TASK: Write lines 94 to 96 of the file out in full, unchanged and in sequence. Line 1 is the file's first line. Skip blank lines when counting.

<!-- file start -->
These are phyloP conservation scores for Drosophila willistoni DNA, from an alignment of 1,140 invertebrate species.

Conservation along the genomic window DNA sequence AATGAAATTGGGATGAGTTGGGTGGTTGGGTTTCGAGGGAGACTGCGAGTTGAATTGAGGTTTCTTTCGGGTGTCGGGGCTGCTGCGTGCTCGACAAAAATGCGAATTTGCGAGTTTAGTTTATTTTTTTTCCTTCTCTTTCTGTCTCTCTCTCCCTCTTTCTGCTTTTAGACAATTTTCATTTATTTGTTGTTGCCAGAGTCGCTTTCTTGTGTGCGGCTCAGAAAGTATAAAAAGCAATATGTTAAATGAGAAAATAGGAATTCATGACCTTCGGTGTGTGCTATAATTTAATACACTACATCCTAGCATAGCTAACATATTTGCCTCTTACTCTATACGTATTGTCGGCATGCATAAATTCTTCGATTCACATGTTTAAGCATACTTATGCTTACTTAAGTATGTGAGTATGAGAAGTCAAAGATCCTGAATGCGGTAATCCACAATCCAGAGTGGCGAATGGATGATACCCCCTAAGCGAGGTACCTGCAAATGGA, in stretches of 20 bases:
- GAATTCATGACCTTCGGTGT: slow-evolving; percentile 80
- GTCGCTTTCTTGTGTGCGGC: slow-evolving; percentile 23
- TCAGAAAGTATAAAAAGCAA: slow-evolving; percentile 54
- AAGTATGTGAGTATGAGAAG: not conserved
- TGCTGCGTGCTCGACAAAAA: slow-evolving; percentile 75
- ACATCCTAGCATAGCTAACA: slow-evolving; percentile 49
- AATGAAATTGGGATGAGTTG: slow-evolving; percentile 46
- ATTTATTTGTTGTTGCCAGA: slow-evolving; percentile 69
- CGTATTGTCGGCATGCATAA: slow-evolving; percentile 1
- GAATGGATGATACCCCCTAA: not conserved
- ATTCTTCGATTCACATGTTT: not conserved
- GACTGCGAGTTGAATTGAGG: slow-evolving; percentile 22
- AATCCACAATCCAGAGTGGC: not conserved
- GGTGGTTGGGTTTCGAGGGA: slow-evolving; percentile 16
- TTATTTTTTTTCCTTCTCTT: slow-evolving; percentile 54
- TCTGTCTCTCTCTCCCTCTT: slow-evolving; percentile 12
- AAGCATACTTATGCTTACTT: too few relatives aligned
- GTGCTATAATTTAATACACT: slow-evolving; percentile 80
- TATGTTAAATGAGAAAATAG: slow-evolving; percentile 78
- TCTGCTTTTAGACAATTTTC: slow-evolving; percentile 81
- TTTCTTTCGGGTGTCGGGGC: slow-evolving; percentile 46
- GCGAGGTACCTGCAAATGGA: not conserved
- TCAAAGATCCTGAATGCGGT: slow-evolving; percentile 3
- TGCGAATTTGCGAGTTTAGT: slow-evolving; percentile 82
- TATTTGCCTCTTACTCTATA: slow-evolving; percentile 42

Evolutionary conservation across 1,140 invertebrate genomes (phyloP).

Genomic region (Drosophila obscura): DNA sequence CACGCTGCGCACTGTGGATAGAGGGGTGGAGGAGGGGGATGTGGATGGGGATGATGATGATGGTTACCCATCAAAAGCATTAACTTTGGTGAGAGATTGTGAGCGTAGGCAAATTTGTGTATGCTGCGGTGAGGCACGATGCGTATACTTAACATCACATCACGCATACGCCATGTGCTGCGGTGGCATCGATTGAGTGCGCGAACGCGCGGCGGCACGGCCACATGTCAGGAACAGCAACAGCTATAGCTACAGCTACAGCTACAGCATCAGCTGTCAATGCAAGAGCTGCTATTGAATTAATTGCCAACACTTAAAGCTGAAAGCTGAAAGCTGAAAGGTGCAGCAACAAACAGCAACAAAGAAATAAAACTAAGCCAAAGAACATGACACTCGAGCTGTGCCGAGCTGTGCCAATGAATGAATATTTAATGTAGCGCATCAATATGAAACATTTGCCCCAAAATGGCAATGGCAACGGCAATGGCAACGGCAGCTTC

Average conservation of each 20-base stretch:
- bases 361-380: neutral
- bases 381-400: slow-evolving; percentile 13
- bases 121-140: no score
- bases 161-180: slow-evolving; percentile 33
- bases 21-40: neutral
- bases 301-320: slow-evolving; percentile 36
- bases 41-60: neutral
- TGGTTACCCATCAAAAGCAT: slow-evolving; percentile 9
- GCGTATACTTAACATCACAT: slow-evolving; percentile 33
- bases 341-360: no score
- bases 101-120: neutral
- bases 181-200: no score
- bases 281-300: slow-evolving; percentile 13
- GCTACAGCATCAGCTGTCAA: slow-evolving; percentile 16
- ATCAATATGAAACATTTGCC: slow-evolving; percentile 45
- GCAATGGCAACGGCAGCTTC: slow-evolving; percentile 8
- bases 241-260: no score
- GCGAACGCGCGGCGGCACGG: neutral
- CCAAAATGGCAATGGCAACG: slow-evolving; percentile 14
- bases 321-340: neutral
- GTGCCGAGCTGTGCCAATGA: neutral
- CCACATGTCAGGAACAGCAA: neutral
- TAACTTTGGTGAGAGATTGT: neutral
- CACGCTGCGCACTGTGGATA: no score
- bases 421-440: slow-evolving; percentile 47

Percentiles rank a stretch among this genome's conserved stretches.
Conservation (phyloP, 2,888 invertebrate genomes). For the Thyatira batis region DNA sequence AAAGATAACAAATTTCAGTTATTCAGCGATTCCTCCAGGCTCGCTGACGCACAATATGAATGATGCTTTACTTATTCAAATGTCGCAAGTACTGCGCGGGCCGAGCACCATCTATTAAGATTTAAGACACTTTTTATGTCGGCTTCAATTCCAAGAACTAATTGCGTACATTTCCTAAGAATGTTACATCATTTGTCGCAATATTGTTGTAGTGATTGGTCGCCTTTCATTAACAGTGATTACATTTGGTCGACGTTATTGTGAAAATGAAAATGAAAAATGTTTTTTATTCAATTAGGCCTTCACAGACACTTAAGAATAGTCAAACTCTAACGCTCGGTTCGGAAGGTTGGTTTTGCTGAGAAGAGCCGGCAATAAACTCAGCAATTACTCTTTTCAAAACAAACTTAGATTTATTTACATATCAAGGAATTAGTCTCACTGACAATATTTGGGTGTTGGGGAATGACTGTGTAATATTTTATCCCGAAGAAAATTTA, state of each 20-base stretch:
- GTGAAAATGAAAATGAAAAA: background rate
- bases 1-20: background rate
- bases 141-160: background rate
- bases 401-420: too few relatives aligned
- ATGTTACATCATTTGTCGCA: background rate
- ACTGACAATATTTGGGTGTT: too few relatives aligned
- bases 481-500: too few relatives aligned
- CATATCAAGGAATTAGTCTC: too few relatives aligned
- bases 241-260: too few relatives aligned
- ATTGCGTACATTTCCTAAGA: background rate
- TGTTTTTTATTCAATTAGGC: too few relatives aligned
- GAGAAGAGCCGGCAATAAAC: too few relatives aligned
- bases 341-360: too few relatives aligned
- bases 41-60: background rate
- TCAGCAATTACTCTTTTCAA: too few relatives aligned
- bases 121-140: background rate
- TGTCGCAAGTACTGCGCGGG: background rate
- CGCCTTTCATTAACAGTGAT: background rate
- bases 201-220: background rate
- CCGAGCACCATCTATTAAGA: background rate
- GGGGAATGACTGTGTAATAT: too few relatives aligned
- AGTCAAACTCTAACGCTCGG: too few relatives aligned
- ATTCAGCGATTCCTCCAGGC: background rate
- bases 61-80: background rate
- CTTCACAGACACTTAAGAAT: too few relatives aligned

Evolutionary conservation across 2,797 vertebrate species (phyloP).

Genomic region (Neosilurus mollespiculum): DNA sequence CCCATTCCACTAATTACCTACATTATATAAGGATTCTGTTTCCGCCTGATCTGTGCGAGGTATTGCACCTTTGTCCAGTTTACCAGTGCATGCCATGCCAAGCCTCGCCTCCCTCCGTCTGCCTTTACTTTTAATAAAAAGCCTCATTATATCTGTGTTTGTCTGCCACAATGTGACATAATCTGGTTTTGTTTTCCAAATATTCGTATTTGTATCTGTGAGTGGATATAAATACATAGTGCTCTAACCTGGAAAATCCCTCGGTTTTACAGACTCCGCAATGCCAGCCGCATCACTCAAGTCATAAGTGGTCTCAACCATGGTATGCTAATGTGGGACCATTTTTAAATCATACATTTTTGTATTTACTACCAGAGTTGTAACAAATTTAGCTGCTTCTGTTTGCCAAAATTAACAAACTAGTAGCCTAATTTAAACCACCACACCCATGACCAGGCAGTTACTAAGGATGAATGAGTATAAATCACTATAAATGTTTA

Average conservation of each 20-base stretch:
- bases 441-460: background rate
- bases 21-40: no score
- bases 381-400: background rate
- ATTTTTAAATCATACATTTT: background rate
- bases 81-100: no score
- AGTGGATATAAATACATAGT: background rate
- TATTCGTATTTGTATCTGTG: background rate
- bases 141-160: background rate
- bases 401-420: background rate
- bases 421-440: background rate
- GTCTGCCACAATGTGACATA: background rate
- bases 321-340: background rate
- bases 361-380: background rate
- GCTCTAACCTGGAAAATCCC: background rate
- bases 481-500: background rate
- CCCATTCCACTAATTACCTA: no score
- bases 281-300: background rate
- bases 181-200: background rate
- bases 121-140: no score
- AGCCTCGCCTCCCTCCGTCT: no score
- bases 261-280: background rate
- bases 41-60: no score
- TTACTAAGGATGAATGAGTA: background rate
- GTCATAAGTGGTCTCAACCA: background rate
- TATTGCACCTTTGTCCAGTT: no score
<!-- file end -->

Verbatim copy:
- bases 401-420: background rate
- bases 421-440: background rate
- GTCTGCCACAATGTGACATA: background rate